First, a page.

among the prince of dandies: lookin’ for homespun dignity

Thomas Carlyle and Jane Welsh Carlyle. Marriage as an “excellent mystery.”

Both the Carlyle’s, despite their quirks and prejudices, were fond of entertaining newcomers. Since the publication of  Sartor Resartus, Carlyle had become a literary lion, and Jane, for all her caustic asides, was pleased to see “the host of my husband’s lady admirers” gathered about him in her presence. There was Harriet Martineau, the famous political economist, holding out her ear trumpet “with a pretty blushing air of coquetry,” and later, the novelist Geraldine Jewsbury, lying on the carpet at the great man’s feet.

—George Frederick Watts “Portrait of Lady Ashburton (d.1857)”—Read More:

Nor were the Carlyle’s averse to fashionable society, though Jane often criticized its arrogance and extravagance. She records in a letter to her mother, written on April 7, 1839, that a week previously ” the sound of a whirlwind rushed thro’ the street, and there stopt with a prancing of steeds and footman thunder at his this door, an equipage, all resplendant with sky-blue and silver…whence emanated Count d’Orsay.” The renowned exquisite had behaved in a particularly gracious manner, while his host, never easy to impress, had displayed a solid homespun dignity:

…Happily it was not one of my nervous days, so that I could contemplate the whole thing from my prie-Dieu without being infected by his agitation, and a sight it was to make one think the millenium actually at hand, when the lion and the lamb, and all incompatible things should consort together. Carlyle in his grey plaid suit, and his tub-chair, looking blandly at the Prince of Dandies; and the Prince of Dandies on an opposite chair, all resplendent as a diamond-beetle, looking blandly at him. D’Orsay is a really handsome man, after one has heard him speak and found that he has both wit and sense; but at first sight his beauty is of that rather disgusting sort which seems to be like genius, “of no sex.” And this impression is greatly helped by the fantastical finery of his dress: sky-blue satin cravat, yards of gold chain, white French gloves, light drab great-coat lined with velvet of the same colour, invisible inexpressibles, skin-coloured and fitting like a glove, etc., etc. All this, as John says, is “very absurd”; but his manners are manly and unaffected and he convinces one, …Read More:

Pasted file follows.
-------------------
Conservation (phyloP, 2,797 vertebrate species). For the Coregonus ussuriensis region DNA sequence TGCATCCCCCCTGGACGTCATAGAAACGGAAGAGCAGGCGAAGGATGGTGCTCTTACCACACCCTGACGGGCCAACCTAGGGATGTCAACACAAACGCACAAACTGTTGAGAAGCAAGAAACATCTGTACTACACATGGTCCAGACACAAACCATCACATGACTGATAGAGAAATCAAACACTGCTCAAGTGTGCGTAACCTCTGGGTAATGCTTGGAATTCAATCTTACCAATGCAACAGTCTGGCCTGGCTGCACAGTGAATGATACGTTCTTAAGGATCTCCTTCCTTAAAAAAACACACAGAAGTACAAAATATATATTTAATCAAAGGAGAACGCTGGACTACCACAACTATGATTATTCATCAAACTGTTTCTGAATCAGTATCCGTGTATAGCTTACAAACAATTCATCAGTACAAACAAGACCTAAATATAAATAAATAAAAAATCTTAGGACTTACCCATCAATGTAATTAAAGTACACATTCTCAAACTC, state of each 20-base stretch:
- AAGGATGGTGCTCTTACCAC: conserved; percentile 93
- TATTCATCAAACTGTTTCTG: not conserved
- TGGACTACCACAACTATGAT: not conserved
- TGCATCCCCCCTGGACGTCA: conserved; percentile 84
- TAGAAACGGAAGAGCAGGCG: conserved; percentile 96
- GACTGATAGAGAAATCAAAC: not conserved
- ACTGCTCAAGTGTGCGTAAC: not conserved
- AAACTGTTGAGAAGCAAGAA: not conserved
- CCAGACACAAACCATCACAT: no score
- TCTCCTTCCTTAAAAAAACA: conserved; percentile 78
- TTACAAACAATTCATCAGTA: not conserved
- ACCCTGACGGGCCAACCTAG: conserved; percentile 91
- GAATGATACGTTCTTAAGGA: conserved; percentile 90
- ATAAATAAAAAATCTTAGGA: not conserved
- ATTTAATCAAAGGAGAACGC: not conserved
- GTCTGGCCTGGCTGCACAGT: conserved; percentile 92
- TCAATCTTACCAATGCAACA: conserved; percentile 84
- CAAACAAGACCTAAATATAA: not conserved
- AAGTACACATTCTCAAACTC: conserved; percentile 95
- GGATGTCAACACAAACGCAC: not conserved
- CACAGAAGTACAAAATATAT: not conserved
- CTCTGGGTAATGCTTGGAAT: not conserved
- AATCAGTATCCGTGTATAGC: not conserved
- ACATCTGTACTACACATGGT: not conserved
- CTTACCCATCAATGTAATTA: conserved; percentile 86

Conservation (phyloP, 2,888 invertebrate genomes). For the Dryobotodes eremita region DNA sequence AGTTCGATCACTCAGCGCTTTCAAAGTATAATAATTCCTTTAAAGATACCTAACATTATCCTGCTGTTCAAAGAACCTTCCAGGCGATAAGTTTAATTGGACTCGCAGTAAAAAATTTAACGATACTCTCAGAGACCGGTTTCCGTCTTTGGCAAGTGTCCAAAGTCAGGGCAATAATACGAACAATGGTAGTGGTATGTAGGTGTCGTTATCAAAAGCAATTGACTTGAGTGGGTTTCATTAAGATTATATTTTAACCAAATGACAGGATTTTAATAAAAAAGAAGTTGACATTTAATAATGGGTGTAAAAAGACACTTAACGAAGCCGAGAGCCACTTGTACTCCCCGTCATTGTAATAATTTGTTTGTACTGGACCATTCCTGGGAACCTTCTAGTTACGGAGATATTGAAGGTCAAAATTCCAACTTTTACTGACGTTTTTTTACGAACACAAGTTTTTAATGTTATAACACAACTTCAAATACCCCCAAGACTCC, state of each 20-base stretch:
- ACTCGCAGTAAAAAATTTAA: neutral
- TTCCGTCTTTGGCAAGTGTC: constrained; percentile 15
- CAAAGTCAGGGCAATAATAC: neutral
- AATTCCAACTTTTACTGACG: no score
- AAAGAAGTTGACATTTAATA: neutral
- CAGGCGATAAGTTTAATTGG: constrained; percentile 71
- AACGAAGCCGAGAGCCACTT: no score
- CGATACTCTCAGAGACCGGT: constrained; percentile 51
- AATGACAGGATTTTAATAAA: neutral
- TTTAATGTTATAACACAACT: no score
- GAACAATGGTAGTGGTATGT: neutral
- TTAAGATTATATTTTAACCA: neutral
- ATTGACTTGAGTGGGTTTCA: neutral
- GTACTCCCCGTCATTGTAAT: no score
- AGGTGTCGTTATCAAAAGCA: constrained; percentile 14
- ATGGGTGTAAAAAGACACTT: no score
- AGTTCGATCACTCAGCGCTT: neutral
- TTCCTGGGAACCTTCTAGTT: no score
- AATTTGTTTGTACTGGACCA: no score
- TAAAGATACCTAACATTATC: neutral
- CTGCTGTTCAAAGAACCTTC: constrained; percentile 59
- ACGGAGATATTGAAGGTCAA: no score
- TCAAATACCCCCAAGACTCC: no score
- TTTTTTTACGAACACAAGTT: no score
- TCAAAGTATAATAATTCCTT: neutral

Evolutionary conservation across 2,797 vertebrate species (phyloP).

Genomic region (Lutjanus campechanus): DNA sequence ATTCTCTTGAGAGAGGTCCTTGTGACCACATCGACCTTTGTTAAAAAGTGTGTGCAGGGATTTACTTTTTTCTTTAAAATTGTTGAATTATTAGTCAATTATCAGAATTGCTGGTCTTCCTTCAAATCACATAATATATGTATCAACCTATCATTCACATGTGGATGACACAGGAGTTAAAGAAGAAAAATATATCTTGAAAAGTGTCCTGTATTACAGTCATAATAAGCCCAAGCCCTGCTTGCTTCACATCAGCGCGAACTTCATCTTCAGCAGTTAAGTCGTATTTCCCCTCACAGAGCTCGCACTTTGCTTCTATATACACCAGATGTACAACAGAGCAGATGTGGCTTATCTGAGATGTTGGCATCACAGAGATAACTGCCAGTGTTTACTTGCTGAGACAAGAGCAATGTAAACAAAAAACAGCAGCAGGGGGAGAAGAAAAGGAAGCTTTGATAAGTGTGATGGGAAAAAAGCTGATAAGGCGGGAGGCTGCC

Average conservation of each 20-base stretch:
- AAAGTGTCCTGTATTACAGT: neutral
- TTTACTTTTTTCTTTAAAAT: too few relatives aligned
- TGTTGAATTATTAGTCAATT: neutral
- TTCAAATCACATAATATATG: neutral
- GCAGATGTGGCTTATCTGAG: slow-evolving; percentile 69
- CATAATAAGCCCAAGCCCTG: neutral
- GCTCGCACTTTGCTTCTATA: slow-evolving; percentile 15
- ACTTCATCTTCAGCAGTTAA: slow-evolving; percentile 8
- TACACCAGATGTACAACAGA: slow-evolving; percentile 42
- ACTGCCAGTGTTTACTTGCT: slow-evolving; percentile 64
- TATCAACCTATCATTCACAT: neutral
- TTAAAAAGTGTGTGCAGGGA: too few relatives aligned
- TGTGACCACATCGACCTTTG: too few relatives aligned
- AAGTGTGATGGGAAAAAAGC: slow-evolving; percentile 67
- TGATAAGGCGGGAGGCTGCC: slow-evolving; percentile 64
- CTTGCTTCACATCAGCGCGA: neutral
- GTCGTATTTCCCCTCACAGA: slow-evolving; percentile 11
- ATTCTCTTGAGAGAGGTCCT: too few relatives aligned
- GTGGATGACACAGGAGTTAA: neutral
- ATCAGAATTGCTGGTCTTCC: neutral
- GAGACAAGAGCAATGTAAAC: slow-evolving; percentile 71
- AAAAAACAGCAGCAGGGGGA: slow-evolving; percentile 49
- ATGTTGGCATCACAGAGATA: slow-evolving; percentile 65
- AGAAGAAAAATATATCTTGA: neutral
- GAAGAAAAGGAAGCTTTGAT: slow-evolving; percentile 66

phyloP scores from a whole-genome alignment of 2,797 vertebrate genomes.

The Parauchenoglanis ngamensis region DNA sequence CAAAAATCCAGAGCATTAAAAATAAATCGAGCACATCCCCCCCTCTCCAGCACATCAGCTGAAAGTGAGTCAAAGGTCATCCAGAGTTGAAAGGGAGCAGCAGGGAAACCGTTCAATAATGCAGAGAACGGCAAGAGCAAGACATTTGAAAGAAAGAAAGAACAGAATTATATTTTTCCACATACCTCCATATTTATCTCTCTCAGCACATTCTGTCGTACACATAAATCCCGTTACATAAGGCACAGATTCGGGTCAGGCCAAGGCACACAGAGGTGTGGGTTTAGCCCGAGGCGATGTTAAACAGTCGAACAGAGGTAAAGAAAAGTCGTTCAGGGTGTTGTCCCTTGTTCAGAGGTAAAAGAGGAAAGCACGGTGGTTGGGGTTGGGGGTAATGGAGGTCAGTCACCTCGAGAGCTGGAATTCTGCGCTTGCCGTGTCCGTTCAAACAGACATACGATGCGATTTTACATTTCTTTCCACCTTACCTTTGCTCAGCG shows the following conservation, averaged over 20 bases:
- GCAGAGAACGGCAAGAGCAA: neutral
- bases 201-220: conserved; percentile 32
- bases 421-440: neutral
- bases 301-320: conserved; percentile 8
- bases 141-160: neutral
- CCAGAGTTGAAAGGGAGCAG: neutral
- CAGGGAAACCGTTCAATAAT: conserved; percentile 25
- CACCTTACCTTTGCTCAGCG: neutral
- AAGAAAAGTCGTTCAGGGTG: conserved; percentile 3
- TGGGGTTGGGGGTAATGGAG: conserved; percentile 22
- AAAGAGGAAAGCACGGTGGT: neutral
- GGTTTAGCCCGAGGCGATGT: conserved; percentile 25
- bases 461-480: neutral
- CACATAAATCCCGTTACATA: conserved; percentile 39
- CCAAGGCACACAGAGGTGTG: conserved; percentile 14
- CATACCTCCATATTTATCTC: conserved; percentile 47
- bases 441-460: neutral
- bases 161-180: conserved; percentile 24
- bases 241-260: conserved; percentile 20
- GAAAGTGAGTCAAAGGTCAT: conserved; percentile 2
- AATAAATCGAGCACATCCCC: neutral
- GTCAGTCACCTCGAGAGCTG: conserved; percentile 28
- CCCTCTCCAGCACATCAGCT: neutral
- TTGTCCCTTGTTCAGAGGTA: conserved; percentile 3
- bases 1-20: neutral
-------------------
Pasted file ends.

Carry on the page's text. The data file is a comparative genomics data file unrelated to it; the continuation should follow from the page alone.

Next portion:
—Five years after the great leader of fashion Beau Brummell had left London for exile, the chevalier Alfred, Count d’Orsay came to London in the summer of 1821. Soon thereafter, he established himself as Brummell’s predecessor as arbiter elegantiarum in London’s society and was probably the most celebrated Dandy of his day.
The reminiscences & recollections of Captain Rees Howell Gronow reveal a little bit more about d’Orsay’s personality:”… when about to fight a duel, he said to his second, Monsieur D , who was making the preliminary arrangements, ” You know, my dear friend, I am not on a par with my antagonist : he is a very ugly fellow, and if I wound him in the face, he won’t look much the worse for it; but on my side it ought to be agreed that he should not aim higher than my chest, for if my face should be spoiled, ‘ce serait vraiment dommage.’”(that truly would be a pity). He said this with such a beaming smile, and looked so handsome and happy, that his friend, Monsieur D , fully agreed with him.”—Read More:

Number 5 was seldom a dull house, yet during the last twenty years of the Carlyles’ occupation, their life was darkly overshadowed. As early as 1846 Jane had begun to doubt whether she still retained her husband’s love; and in the 1850′s she could not help acknowledging that Mr. C., who had previously appeared indifferent to all women “as women,” had developed a platonic infatuation for a famous London hostess, the Junonian Lady Ashburton, and often willingly deserted Cheyne Row to spend his evenings in her company. Meanwhile, Jane’s health was gradually breaking down, undermined by the enormous doses of henbane and morphia that, as a remedy for her chronic sleeplessness, she had been taking night after night since she reached the age of forty-five. Sometimesshe feared she might be going mad, and in 1863 a minor street accident resulted in months of excruciating pain. ( to be continued)…


This entry was posted in Feature Article, Ideas/Opinion, Literature/poetry/spoken word and tagged , , , , , , , , , , , , , , . Bookmark the permalink.

Leave a Reply

Your email address will not be published. Required fields are marked *

You may use these HTML tags and attributes: <a href="" title=""> <abbr title=""> <acronym title=""> <b> <blockquote cite=""> <cite> <code> <del datetime=""> <em> <i> <q cite=""> <strike> <strong>